The name for it is storytelling. Also, those laser guns are pretty cool...

Faith and Paris

P1130308 I've been struggling a lot with the notion of faith (again) this month.

The attacks in Paris happened right in the middle of a two-week long treatment for me at the local hospital. This involved going every morning to get pumped full of IV antibiotics to try to beat back the infection that has taken up permanent residence in my sick liver and bile ducts.

Every time my liver infection rears its head the physical effects are wretched, but worse still is the mental anguish of not knowing what is going on inside my body and what will happen next. Crippling uncertainty and fear become my constant companions.

Having faith that everything will be OK is one of the hardest things in the world for me, as it turns out. How do I put my faith in a power (call it God, Buddha, Allah, Fate, or the Great Manitou) that has let many of my friends with PSC die despite the fact they had unrelentingly positive outlooks and everything that I don't seem capable of maintaining throughout this journey?

In the midst of my struggles with that conundrum, the attacks in Paris happened. As the news began filtering in I spent several hours feverishly checking in with friends and family to make sure they were safe. I discovered with horror all these innocent people who had thought they were going out to a concert, or for a drink with friends, or for a casual meal, only to be gunned down or blown up in the most cowardly and brutal manner.

How was I supposed to have faith that I would be taken care of by the same power that neglected to protect the victims in Paris and of other attacks over the globe?

Paris has felt like my backyard for all of my adult life. It is a place where I feel safe and nurtured. At the end of August, Franck, myself, and the Bevy were careening around the city in the wee hours of a sultry summer night with our friend Joelle, leaping out of the car to enjoy ice cream cones and an impromptu musical performance by some street musicians on a bridge over the Seine. It was one of those glorious moments when my whole soul throbbed with the joy of being alive. I seem to experience such joie de vivre frequently in Paris.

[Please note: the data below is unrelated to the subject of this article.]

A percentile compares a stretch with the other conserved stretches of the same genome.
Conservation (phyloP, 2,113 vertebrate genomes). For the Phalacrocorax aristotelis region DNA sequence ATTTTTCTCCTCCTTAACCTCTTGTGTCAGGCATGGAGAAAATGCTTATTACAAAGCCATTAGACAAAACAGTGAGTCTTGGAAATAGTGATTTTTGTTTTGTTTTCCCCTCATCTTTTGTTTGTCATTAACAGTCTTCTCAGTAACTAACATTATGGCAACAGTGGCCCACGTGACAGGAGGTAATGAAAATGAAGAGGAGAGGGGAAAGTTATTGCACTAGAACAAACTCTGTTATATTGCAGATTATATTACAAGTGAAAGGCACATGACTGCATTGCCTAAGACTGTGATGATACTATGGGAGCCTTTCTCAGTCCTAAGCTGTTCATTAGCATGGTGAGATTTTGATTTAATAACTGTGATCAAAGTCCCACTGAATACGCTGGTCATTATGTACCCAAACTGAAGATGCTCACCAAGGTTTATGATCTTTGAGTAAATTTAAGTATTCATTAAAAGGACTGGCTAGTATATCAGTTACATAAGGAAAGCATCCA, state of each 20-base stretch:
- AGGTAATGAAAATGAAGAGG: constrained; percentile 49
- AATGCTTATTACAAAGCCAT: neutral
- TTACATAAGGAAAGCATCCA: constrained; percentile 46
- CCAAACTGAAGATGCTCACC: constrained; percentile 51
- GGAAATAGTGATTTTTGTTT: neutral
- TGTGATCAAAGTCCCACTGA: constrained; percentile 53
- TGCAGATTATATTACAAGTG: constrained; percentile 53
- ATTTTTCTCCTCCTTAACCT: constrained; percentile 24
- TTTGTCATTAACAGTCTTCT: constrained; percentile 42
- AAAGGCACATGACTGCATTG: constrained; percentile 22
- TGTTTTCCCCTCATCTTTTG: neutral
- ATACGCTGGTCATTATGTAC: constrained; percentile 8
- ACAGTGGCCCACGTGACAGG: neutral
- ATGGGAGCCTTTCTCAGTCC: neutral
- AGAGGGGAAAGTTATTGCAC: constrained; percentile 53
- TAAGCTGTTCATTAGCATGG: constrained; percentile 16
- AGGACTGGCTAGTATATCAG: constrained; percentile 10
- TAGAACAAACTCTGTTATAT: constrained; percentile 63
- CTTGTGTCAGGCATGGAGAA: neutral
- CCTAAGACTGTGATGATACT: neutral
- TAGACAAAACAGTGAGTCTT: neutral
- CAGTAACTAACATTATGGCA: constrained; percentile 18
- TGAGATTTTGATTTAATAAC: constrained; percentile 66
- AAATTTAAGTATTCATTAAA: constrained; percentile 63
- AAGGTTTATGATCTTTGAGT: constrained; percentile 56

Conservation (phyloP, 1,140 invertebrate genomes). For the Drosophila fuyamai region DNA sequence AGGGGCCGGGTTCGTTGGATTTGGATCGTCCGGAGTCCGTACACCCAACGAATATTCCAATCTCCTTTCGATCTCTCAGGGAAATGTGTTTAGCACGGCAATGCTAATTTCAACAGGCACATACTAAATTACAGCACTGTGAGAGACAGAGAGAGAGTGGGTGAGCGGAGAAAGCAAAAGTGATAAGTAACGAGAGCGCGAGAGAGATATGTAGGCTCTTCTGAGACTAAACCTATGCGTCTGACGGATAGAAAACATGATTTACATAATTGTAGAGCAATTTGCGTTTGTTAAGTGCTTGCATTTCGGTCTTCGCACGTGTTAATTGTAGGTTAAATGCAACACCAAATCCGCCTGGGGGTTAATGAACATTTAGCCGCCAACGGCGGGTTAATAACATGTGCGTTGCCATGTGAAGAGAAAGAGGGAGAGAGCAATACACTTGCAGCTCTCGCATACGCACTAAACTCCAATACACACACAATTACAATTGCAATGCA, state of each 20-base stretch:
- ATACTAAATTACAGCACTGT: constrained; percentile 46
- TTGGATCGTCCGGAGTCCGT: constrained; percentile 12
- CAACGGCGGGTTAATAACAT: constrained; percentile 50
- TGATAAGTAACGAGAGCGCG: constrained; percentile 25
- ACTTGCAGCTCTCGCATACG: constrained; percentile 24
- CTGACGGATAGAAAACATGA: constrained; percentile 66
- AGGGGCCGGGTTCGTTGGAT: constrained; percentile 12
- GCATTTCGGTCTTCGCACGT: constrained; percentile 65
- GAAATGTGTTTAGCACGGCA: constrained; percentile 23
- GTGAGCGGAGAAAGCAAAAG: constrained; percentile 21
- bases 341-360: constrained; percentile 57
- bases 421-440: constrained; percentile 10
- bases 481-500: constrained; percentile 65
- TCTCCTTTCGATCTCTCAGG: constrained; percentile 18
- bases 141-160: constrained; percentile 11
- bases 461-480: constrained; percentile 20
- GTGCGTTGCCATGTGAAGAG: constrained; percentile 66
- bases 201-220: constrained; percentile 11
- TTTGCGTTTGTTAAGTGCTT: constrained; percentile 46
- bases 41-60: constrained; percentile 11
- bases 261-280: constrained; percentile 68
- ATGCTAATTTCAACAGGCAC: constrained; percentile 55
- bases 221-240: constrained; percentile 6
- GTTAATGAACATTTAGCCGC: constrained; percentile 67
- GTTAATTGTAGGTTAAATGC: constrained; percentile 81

The day after the Paris attacks Camille said to me, "Mom, is Paris going to be changed forever now? Will it never be the same?"

"No way," I said. "Paris has been through much worse. Paris is resilient. Paris will always be Paris."

I realized after I answered that I had complete faith that this was true.

The day after the attacks my friend Joelle posted on Facebook that she had gone out to a bistro and sat on the terrace for not one, but two drinks. Thousands of other Parisians did the same in the impromptu #jesuisenterrasse movement.

Parisians did not cower in their apartments. They went out and fought terror with joy and wine and fresh croissants.

The Parisian approach gave me a new insight into my struggles. Often, since I got sick, I feel as though the disease is not only destroying my body, but that it is dismantling bit by bit all the things that make me...me.

But now I will remind myself to be like Paris. When things get scary and sad I will fight back by moving ferociously towards LIFE. For me, this means spending time with my family and friends, writing, reading, eating delicious food, beachcombing, creating new things...all the things that remind me that, despite my PSC, there are still so many pleasures to be savoured - so many petits bonheurs du jour as Franck's Aunt Renee always says.

If I could get on a plane right now to join the Paris #jesuisenterrasse movement in person, I would. However, budget and liver are not cooperating so I thought I'd do the next best thing - I could help others travel to France via my Grape Books. Reading is one of my favourite (not to mention most budget-friendly) methods of travel, after all.

I have never discounted my books before because I know better than anyone the work, sweat, and effort that go into creating them for my readers. I don't believe that creatives should get in the habit of undervaluing their efforts. For Paris, though, I have made an exception.

I chose to discount My Grape Year because it recounts how I fell in love with not only France, but Paris. I want everyone to be able to remind themselves of how the French have made an art of enjoying life's small, countless pleasures (which is why, I believe so many of us feel that France is one of our spiritual homes).

So from November 23-30th the Kindle version of My Grape Year will be available on Amazon.com for $0.99 cents instead of the usual $3.99.